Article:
MIND - Metallo-proteins in Neurological disorders

MIND the Gap

Tuesday 08 Apr 14
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'The basic research in the understanding of structure-function relationship of metalloproteins might be highly relevant for the discovering of new drugs that might change the life for patients suffering from serious diseases – the basic research focus not associated with any specific diseases is critical to perform academic breakthrough discoveries'. Kim Andersen, Vice President at Lundbeck A/S

MIND is an interdisciplinary basic research network established to understand how metalloproteins function. The main aim of the network is to provide a collaborative platform for investigating the structure-function relationship of metalloproteins involved in neurological disorders, with the long-term goal of understanding how these protein properties cause disorders and how they can be remedied.

The five members - Associate Professors Hans E. M. Christensen, Pernille Harris, Kasper P. Kepp, Günther H. Peters and Kenny Ståhl - of the reserach network wish to collaborate and share their findings and enable the pharmaceutical industry to come up with treatments for these disorders – that put such severe and personal strains on afflicted individuals and their families.

The network was newly formed in 2013 by the five scientists at the Department of Chemistry. The team has collaborated individually in the past – and decided to pool their collective and complementary competences and experience into one focused research network capable of analysing and understanding this complex area through in-depth basic research. The five strongly believe in the strengths and advantages of bringing together and utilising different disciplines – to shed new light on the problem from all angles and combine the collective skills and knowledge to come up with enhanced and better solutions. Between them, they can design and produce proteins (Hans E.M. Christensen), measure and analyse proteins using crystallography and spectroscopy (Kenny Ståhl and Pernille Harris), and perform in-silico modelling of proteins (Günther Peters and Kasper P. Kepp). Thus, they hold the building blocks of expertise to put together the pieces in the puzzle of understanding metalloproteins – and fill the gaps in our knowledge.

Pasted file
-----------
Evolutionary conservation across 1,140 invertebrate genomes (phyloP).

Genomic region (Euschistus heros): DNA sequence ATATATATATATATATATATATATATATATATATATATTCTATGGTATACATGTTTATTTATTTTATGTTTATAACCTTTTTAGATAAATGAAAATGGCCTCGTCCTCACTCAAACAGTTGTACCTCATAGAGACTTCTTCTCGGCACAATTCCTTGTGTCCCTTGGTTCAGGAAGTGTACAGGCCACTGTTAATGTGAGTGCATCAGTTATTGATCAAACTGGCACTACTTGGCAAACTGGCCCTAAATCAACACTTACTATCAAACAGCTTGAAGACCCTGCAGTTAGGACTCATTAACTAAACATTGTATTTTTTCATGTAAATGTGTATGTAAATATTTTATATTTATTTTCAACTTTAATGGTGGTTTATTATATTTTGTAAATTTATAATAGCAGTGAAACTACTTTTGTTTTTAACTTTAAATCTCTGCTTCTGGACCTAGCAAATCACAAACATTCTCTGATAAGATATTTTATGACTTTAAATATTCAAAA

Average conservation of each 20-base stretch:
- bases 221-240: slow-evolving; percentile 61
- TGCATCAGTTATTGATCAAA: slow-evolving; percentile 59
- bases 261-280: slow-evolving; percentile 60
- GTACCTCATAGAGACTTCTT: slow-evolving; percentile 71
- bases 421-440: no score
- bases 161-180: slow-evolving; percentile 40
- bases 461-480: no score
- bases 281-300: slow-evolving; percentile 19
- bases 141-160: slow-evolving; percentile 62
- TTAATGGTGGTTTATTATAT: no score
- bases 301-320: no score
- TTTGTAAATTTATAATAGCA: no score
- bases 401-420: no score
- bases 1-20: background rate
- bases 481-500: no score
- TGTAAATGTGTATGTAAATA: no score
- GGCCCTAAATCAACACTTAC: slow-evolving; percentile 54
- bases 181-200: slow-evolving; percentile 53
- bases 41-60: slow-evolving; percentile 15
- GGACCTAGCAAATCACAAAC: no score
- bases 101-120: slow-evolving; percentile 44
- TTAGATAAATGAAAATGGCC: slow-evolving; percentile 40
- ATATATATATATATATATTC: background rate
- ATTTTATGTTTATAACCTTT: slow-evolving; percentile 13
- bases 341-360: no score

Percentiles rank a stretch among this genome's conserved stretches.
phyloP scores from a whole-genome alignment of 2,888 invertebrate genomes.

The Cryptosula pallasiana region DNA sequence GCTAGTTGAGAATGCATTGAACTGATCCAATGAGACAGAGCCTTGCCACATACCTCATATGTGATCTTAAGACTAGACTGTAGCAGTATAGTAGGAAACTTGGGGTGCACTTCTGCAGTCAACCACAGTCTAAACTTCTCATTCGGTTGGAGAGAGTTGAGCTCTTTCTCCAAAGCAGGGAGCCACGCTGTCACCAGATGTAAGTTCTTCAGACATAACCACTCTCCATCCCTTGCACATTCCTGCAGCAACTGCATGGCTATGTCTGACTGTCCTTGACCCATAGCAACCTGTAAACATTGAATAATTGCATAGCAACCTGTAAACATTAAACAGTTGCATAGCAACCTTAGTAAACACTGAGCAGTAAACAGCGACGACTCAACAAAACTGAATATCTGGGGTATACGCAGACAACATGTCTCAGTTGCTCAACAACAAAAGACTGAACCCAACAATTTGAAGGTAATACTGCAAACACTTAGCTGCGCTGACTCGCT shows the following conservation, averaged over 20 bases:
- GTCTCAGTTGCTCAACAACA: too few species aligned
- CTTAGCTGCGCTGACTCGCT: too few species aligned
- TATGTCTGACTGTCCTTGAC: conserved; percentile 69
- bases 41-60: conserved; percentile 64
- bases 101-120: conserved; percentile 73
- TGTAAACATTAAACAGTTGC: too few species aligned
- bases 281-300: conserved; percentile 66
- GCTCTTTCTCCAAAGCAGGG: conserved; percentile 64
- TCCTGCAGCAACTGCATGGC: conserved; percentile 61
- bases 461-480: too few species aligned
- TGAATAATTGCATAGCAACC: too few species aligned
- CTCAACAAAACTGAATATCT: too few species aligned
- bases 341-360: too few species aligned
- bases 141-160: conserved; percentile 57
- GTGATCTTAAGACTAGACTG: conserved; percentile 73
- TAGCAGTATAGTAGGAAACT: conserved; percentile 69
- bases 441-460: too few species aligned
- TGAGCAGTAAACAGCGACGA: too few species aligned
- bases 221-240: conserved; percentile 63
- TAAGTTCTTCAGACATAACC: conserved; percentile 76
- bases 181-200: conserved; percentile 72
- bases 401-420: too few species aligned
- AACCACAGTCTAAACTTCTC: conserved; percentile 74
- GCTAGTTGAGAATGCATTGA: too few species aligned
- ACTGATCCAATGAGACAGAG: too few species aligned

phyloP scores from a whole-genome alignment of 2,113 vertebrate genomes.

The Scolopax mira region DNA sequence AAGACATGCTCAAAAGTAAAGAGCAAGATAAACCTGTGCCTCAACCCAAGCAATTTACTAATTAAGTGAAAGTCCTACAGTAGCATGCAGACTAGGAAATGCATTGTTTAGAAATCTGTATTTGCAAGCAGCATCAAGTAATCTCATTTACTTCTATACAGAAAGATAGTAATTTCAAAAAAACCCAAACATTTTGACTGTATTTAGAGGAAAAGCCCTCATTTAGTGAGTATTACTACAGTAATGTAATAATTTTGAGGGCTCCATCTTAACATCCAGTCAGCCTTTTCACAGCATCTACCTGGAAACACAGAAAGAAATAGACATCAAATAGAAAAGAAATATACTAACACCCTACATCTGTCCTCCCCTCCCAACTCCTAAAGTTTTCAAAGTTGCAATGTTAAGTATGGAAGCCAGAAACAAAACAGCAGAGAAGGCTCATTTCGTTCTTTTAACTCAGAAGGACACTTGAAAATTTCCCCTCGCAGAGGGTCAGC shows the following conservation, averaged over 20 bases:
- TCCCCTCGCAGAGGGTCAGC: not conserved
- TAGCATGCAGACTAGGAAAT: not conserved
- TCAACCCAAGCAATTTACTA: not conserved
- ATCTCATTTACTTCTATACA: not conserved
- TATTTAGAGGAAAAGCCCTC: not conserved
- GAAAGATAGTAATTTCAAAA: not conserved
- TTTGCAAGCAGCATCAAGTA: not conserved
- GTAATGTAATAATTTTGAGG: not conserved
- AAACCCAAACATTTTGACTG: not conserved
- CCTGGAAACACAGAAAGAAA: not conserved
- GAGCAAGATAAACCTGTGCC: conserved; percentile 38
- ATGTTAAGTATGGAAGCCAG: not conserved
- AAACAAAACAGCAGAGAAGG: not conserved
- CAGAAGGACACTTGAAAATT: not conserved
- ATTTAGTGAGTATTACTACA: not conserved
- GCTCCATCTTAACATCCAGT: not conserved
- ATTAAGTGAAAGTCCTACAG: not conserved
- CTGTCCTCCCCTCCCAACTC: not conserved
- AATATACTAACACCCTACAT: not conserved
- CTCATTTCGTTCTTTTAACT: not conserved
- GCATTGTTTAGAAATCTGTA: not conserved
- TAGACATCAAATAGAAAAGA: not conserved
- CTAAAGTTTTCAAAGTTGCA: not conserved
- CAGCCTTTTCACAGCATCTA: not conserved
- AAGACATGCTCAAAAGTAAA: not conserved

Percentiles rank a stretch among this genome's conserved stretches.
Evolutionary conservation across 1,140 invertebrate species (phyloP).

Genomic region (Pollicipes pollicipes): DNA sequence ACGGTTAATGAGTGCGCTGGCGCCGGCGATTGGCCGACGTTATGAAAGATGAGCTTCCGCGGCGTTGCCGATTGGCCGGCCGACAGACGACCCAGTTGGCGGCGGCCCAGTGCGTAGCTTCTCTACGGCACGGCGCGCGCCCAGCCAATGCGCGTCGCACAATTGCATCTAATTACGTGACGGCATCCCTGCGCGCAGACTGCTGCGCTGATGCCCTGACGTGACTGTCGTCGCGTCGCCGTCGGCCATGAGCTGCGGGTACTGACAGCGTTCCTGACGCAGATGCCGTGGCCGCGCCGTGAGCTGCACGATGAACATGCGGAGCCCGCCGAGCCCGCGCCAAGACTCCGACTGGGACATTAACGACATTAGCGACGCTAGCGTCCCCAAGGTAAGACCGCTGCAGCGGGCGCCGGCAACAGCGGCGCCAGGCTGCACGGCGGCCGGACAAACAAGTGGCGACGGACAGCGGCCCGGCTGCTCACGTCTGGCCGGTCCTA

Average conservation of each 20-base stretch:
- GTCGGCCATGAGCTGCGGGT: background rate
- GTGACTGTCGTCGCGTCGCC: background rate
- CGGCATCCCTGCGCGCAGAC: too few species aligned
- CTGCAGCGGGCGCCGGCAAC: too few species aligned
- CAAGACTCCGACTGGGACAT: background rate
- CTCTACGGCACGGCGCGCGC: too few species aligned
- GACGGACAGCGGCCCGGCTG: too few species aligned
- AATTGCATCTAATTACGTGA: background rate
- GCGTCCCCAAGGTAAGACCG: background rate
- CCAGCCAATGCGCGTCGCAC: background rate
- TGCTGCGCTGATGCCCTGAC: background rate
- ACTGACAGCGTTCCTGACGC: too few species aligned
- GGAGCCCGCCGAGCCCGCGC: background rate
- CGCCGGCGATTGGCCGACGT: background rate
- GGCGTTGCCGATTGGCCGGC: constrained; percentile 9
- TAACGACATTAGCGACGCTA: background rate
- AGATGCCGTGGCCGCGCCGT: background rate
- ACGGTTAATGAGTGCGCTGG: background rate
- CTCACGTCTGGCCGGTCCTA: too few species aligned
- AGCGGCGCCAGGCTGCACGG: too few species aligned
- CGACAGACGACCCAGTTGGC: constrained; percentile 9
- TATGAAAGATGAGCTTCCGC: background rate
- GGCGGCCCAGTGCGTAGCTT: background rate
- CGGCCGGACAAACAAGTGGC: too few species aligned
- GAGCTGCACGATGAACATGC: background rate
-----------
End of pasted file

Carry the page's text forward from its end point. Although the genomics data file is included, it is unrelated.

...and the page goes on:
DTU Kemi - Mind the GapThe ultimate driver
The ultimate driver is to help alleviate a growing problem of immense human cost. The team puts its fundamental research of metalloproteins into a wider perspective. “We wish to provide fundamental research knowledge that can help the pharmaceutical industry unveil the causes of neurological disorders and eventually alleviate these. The costs of these disorders are huge – not just in terms of cost to society – the neurological diseases put a tremendous strain on the families, both personally, health wise and financially! And the problem is a growing one, in Denmark as well as globally,” explain the five scientists.

Thus, neurological disorders, like e.g. Alzheimer’s and Parkinson’s are diseases that attack a growing number of people – and in particular, as more and more people reach high age. In Denmark, 87,000 people suffer from dementia – and of these, more than 50% suffer from Alzheimer’s disease. Only 2-3% of these cases are estimated to be genetically linked – and for the remaining part, the causes are not clear. 

Classic causality dilemma 
However, it is generally accepted that metals play a role in the neurological diseases. Increased or decreased levels of metals can be observed in relation to these diseases – and in particular, copper and zinc are in focus. The question, however, is whether the imbalance in the metals trigger the diseases or whether the diseases cause this imbalance. “This is the classic what came first question. The chicken or the egg?” the team wonders.

Unveiling the properties of metalloproteins and understanding how they work will combine both experimental and theoretical aspects and various research disciplines. To this end, the established network will provide an excellent platform for national and international collaboration. Furthermore, the network provides an excellent educational environment for students since they are exposed to an interdisciplinary research approach – which is precisely the environment they will find in the pharmaceutical industry. 

MIND – Metalloproteins in Neurological Disorders

The current members of the network are Associate Professors Hans E. M. Christensen, Kenny Ståhl, Pernille Harris, Günther H. Peters, and Kasper P. Kepp.

The main aim of the network is to provide a collaborative platform for investigating the structure-function relationship of metalloproteins involved in neurological diseases, with the long-term goal of understanding how these protein properties cause diseases and how they can be remedied.